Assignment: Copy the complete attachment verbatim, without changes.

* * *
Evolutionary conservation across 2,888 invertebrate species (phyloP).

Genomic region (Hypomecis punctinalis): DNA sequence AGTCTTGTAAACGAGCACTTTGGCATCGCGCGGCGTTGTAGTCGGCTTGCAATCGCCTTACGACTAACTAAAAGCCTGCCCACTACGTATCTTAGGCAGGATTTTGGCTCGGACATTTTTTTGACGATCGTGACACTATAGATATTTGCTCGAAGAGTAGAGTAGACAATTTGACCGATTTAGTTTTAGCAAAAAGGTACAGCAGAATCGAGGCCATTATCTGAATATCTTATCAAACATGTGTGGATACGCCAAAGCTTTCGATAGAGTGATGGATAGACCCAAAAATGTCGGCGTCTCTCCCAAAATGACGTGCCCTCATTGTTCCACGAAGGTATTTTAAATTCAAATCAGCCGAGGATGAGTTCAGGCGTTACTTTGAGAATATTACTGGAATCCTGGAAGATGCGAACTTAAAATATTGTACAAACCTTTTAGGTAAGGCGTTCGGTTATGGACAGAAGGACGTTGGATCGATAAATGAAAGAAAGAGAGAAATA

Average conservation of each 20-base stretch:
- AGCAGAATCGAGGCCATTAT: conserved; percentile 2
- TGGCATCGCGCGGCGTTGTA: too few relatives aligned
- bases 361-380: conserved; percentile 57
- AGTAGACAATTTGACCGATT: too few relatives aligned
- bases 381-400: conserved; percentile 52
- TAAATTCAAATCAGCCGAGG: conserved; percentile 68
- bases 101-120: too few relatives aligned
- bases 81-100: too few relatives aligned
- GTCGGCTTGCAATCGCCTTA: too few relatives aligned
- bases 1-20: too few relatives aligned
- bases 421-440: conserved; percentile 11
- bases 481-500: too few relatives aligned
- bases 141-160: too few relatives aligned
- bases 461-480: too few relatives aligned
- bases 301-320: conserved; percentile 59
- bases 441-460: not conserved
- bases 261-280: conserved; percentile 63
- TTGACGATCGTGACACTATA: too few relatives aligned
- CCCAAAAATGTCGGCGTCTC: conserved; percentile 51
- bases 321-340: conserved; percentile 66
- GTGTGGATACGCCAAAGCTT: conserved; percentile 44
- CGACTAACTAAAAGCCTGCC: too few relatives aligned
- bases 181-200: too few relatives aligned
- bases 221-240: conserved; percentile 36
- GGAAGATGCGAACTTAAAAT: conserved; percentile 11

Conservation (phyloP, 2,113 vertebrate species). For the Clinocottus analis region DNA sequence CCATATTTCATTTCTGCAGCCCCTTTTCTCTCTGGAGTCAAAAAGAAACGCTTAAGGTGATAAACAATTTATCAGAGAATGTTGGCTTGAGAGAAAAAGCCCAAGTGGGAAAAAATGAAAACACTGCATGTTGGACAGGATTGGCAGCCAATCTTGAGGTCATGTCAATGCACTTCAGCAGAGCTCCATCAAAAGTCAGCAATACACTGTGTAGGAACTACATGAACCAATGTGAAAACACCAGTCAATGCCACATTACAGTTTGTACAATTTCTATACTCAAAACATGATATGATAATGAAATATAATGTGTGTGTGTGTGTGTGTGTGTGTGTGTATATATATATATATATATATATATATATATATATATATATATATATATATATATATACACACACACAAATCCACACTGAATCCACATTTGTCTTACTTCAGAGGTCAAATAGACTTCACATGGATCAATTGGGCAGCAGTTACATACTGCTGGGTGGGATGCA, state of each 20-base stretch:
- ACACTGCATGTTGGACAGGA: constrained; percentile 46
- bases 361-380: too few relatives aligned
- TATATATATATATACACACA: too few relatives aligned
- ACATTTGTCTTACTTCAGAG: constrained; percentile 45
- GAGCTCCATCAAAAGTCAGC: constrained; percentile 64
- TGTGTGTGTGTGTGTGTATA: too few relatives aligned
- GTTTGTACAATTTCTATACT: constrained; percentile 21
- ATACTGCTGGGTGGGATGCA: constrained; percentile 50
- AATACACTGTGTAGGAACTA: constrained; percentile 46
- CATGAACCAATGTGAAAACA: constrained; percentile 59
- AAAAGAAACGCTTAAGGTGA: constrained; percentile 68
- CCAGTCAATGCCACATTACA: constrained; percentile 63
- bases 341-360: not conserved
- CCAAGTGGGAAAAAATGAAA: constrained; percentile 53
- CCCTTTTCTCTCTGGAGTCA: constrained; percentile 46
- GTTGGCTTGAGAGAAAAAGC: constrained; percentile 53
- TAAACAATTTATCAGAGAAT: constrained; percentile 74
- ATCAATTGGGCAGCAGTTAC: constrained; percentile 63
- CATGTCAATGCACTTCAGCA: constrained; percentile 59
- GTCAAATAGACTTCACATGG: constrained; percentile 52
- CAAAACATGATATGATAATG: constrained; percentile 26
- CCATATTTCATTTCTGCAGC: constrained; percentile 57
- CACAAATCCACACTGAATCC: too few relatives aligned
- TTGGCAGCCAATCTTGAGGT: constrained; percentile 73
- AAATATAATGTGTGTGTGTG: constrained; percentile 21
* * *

Evolutionary conservation across 2,888 invertebrate species (phyloP).

Genomic region (Hypomecis punctinalis): DNA sequence AGTCTTGTAAACGAGCACTTTGGCATCGCGCGGCGTTGTAGTCGGCTTGCAATCGCCTTACGACTAACTAAAAGCCTGCCCACTACGTATCTTAGGCAGGATTTTGGCTCGGACATTTTTTTGACGATCGTGACACTATAGATATTTGCTCGAAGAGTAGAGTAGACAATTTGACCGATTTAGTTTTAGCAAAAAGGTACAGCAGAATCGAGGCCATTATCTGAATATCTTATCAAACATGTGTGGATACGCCAAAGCTTTCGATAGAGTGATGGATAGACCCAAAAATGTCGGCGTCTCTCCCAAAATGACGTGCCCTCATTGTTCCACGAAGGTATTTTAAATTCAAATCAGCCGAGGATGAGTTCAGGCGTTACTTTGAGAATATTACTGGAATCCTGGAAGATGCGAACTTAAAATATTGTACAAACCTTTTAGGTAAGGCGTTCGGTTATGGACAGAAGGACGTTGGATCGATAAATGAAAGAAAGAGAGAAATA

Average conservation of each 20-base stretch:
- AGCAGAATCGAGGCCATTAT: conserved; percentile 2
- TGGCATCGCGCGGCGTTGTA: too few relatives aligned
- bases 361-380: conserved; percentile 57
- AGTAGACAATTTGACCGATT: too few relatives aligned
- bases 381-400: conserved; percentile 52
- TAAATTCAAATCAGCCGAGG: conserved; percentile 68
- bases 101-120: too few relatives aligned
- bases 81-100: too few relatives aligned
- GTCGGCTTGCAATCGCCTTA: too few relatives aligned
- bases 1-20: too few relatives aligned
- bases 421-440: conserved; percentile 11
- bases 481-500: too few relatives aligned
- bases 141-160: too few relatives aligned
- bases 461-480: too few relatives aligned
- bases 301-320: conserved; percentile 59
- bases 441-460: not conserved
- bases 261-280: conserved; percentile 63
- TTGACGATCGTGACACTATA: too few relatives aligned
- CCCAAAAATGTCGGCGTCTC: conserved; percentile 51
- bases 321-340: conserved; percentile 66
- GTGTGGATACGCCAAAGCTT: conserved; percentile 44
- CGACTAACTAAAAGCCTGCC: too few relatives aligned
- bases 181-200: too few relatives aligned
- bases 221-240: conserved; percentile 36
- GGAAGATGCGAACTTAAAAT: conserved; percentile 11

Conservation (phyloP, 2,113 vertebrate species). For the Clinocottus analis region DNA sequence CCATATTTCATTTCTGCAGCCCCTTTTCTCTCTGGAGTCAAAAAGAAACGCTTAAGGTGATAAACAATTTATCAGAGAATGTTGGCTTGAGAGAAAAAGCCCAAGTGGGAAAAAATGAAAACACTGCATGTTGGACAGGATTGGCAGCCAATCTTGAGGTCATGTCAATGCACTTCAGCAGAGCTCCATCAAAAGTCAGCAATACACTGTGTAGGAACTACATGAACCAATGTGAAAACACCAGTCAATGCCACATTACAGTTTGTACAATTTCTATACTCAAAACATGATATGATAATGAAATATAATGTGTGTGTGTGTGTGTGTGTGTGTGTGTATATATATATATATATATATATATATATATATATATATATATATATATATATATATACACACACACAAATCCACACTGAATCCACATTTGTCTTACTTCAGAGGTCAAATAGACTTCACATGGATCAATTGGGCAGCAGTTACATACTGCTGGGTGGGATGCA, state of each 20-base stretch:
- ACACTGCATGTTGGACAGGA: constrained; percentile 46
- bases 361-380: too few relatives aligned
- TATATATATATATACACACA: too few relatives aligned
- ACATTTGTCTTACTTCAGAG: constrained; percentile 45
- GAGCTCCATCAAAAGTCAGC: constrained; percentile 64
- TGTGTGTGTGTGTGTGTATA: too few relatives aligned
- GTTTGTACAATTTCTATACT: constrained; percentile 21
- ATACTGCTGGGTGGGATGCA: constrained; percentile 50
- AATACACTGTGTAGGAACTA: constrained; percentile 46
- CATGAACCAATGTGAAAACA: constrained; percentile 59
- AAAAGAAACGCTTAAGGTGA: constrained; percentile 68
- CCAGTCAATGCCACATTACA: constrained; percentile 63
- bases 341-360: not conserved
- CCAAGTGGGAAAAAATGAAA: constrained; percentile 53
- CCCTTTTCTCTCTGGAGTCA: constrained; percentile 46
- GTTGGCTTGAGAGAAAAAGC: constrained; percentile 53
- TAAACAATTTATCAGAGAAT: constrained; percentile 74
- ATCAATTGGGCAGCAGTTAC: constrained; percentile 63
- CATGTCAATGCACTTCAGCA: constrained; percentile 59
- GTCAAATAGACTTCACATGG: constrained; percentile 52
- CAAAACATGATATGATAATG: constrained; percentile 26
- CCATATTTCATTTCTGCAGC: constrained; percentile 57
- CACAAATCCACACTGAATCC: too few relatives aligned
- TTGGCAGCCAATCTTGAGGT: constrained; percentile 73
- AAATATAATGTGTGTGTGTG: constrained; percentile 21